The Evian Musical Encounters were revived three years ago with the Modigliani Quartet as its artistic directors. Since that time, the festival has forged its artistic signature based on chamber music and encounters. "Chamber music in all its various forms" was the idea put forward by the Modigliani Quartet. On stage, the greatest musicians come together and offer the public unprecedented encounters, together exploring all types of formation, from the recital through to the chamber orchestra.

Each concert, each one unique in its own way, stages an artistic encounter; encounters that continue among the different audiences and between the audience and performers, thanks to events that take place throughout the day.

At all times, the festival finds its identity through the simple yet exciting prospect of musical and human encounters. On the initiative of Antoine Riboud, CEO of BSN (to become the Danone Groupe) at that time, the conductor Serge Zehnacker created a music festival in Evian in 1976. 

Danone is the town's main employer and the creation of the festival was one of the first examples of Antoine Riboud's dual economic and social project. He succeeded in making the event a benchmark on the international classical music scene: over the years, Evian became the meeting place for the leading formations and greatest musicians.

The first editions of the festival took place under the domed Casino Theatre, located in the heart of Evian, facing Lake Geneva. A concession of the Water Company since 1892, the theatre was at that time one of the most lively entertainment venues in town. Still today it remains an address for the performing arts during the season and is a key festival venue where daytime concerts take place. These concerts showcase both recently-discovered young talents as they embark on their career as well experienced performers who enjoy the short programmes and closeness of smaller venues.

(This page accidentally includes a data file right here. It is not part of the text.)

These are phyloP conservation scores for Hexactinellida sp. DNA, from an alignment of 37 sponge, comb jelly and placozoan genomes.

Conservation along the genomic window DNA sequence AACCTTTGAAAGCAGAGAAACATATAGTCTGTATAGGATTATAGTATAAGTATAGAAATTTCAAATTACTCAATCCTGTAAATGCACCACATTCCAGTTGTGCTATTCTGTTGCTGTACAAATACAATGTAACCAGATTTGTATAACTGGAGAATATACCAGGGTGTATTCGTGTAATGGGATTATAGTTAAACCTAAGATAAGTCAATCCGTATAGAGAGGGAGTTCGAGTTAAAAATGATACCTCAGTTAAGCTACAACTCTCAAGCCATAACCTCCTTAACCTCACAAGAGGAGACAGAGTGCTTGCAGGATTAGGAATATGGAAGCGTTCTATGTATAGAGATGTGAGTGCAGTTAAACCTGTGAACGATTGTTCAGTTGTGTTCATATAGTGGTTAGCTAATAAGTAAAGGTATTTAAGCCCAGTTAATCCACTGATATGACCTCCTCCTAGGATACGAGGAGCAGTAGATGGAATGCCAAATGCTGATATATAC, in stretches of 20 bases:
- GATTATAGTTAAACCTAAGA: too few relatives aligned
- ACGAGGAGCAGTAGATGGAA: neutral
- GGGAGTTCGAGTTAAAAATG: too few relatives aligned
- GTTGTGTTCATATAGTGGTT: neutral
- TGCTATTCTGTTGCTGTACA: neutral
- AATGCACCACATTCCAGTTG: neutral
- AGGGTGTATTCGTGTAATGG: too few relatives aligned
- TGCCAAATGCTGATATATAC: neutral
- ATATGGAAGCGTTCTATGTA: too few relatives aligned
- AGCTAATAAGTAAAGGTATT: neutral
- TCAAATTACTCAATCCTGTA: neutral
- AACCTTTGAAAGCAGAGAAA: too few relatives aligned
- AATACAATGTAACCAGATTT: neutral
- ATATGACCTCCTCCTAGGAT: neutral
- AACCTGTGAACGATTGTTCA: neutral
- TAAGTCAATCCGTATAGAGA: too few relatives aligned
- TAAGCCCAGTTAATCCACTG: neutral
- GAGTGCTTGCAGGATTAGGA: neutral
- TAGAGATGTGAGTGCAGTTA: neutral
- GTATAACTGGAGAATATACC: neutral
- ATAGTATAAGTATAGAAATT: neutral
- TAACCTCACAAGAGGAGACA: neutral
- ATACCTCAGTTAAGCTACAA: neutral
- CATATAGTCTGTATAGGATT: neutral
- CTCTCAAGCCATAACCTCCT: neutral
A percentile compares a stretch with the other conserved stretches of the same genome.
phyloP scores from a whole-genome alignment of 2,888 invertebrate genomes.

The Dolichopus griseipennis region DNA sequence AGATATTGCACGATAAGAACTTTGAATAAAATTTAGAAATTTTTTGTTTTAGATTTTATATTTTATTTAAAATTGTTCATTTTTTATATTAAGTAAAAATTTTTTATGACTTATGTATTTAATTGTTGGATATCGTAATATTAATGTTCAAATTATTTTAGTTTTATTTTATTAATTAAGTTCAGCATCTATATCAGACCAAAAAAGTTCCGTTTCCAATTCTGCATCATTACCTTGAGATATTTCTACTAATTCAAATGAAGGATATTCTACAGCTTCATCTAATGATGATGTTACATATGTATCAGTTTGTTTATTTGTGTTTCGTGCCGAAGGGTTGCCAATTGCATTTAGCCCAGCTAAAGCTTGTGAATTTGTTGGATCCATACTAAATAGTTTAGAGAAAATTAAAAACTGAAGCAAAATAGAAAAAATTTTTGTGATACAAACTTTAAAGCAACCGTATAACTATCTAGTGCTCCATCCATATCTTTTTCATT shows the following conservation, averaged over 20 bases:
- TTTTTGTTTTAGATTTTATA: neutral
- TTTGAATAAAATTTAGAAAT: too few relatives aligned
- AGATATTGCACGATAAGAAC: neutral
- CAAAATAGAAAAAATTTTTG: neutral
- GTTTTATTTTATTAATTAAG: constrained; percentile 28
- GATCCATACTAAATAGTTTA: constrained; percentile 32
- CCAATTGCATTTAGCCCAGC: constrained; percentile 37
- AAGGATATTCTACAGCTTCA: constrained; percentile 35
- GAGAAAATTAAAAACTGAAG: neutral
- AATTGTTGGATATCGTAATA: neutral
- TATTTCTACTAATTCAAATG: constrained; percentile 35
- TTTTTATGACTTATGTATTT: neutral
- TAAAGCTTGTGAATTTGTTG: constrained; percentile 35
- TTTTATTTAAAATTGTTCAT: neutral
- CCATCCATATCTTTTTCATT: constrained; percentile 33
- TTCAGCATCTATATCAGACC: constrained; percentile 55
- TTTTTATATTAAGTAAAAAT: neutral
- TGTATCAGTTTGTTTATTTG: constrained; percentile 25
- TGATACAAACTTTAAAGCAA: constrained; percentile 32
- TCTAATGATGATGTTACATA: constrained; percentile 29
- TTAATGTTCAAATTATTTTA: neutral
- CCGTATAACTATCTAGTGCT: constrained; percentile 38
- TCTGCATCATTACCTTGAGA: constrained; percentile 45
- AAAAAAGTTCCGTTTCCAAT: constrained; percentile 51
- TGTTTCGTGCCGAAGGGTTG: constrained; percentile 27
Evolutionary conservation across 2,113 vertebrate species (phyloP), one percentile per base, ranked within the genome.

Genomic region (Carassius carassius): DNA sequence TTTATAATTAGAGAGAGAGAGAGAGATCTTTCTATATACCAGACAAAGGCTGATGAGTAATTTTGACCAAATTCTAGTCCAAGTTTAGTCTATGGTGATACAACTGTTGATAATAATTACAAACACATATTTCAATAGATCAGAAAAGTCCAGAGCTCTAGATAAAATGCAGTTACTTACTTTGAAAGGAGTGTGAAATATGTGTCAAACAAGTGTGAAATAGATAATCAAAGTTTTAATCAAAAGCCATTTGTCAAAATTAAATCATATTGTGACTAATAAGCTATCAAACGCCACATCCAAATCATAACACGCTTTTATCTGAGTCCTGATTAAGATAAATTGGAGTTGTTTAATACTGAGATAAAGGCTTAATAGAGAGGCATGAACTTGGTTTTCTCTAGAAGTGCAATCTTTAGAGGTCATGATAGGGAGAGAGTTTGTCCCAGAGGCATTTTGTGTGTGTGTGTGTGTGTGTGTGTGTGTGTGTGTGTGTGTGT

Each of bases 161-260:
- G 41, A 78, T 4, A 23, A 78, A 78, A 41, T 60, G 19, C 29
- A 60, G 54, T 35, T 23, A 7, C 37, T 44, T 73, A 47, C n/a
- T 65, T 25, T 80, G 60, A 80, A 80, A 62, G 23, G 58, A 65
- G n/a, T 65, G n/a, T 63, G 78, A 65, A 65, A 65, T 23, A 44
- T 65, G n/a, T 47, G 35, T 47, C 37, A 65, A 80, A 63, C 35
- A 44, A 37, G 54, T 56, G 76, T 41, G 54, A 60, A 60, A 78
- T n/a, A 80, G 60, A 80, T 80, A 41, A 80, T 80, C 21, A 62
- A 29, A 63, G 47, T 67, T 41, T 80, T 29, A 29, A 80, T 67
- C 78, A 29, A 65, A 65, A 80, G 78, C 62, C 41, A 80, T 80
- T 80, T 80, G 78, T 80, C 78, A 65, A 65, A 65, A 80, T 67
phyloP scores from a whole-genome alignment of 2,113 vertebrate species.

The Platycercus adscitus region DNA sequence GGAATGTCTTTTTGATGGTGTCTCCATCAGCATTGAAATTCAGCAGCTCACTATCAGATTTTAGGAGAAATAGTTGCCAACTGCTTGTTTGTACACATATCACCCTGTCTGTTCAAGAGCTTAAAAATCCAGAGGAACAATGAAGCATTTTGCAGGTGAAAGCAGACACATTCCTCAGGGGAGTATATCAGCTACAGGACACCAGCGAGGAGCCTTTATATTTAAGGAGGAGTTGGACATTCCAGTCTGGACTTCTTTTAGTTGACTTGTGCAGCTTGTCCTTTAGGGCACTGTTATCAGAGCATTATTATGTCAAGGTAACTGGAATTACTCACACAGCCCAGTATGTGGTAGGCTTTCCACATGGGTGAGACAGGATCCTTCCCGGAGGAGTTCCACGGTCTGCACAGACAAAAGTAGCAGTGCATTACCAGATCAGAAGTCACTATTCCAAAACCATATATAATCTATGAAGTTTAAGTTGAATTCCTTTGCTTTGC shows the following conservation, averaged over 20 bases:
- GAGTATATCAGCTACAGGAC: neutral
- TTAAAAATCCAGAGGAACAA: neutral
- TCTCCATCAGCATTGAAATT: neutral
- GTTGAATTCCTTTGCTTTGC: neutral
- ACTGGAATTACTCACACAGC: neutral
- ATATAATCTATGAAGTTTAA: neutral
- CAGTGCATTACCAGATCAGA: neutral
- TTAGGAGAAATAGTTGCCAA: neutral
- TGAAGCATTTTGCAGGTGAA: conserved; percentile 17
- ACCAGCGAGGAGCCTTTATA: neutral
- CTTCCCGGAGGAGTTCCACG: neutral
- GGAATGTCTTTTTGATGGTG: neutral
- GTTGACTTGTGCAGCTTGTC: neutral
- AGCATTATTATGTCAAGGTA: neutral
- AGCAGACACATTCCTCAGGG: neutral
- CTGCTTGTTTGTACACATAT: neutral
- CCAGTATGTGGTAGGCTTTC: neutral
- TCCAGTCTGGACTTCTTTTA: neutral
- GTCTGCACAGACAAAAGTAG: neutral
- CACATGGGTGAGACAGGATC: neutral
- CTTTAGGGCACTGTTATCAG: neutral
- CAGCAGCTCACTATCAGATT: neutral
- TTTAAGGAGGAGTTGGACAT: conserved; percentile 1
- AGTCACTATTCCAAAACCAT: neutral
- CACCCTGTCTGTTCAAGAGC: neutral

Around a decade after its creation, Antoine Riboud appointed the famous cellist Mstislav Rostropovich as director of the festival. The two men became good friends and together they forged the festival's reputation: in May, all Paris was impatient to admire the greatest performers. Rostropovich himself performed and directed, already establishing "musical encounters" by offering the festival, known up until then as "Young Musicians without Borders" its permanent name. At the start of the 1990s, Antoine Riboud decided to leave the Casino: he wanted to offer Slava the datcha he dreamed of...

The architect Patrick Bouchain and acoustician Yaying Xu were given the challenge of building a 1,200 seater auditorium with flawless acoustics. Patrick Bouchain designed a concert hall made entirely of wood, with just a huge aluminium shell with alucobond petals on the ceiling to provide perfect acoustics. The hall sounds like the inside of a cello and at the back of the stage, birch trees are a reminder of the cellist's homeland.

The Grange au Lac is an exceptional venue, that marries the finesse of Murano glass chandeliers with the frugality of wooden seating and its untreated finish. It does not look like much from the outside. Spectators arrive on foot or via the funicular railway and spot this huge barn built from red cedar and Jura pine among the larch trees.

One could almost stumble across it by chance in the woods.

In 2000, Mstislav Rostropovich ended his chairmanship of the festival. The Evian Musical Encounters came to an end and made way, for a little while, to the Musical Interludes. The Evian Musical Encounters were revived in 2014 with the Modigliani Quartet as its artistic directors, who, echoing the presence of the String Quartet Competition in Evian for a number of decades, pay a renewed tribute to the most prominent formation in chamber music.

The Modigliani Quartet asserts its signature: by refocusing the festival on chamber music, it promotes the spirit of creating encounters between experienced soloists and young talents. Through its artistic line, the Quartet blends the festival's prestigious heritage with the limitless boldness of youth, and discovers an enthralling continuation to a career that commenced thirteen years ago. 

This year,  French music, ranging from Saint-Saëns through to Boulez, has been chosen as the common theme. A theme that underlines the dual approach that forms the basis of chamber music: an artistic approach made possible by the colours, subtlety and demanding nature of the score: and a cultural approach - the showcasing our of immense heritage, from the inescapable  Carnival of the Animals through to the rare quintet by César Franck.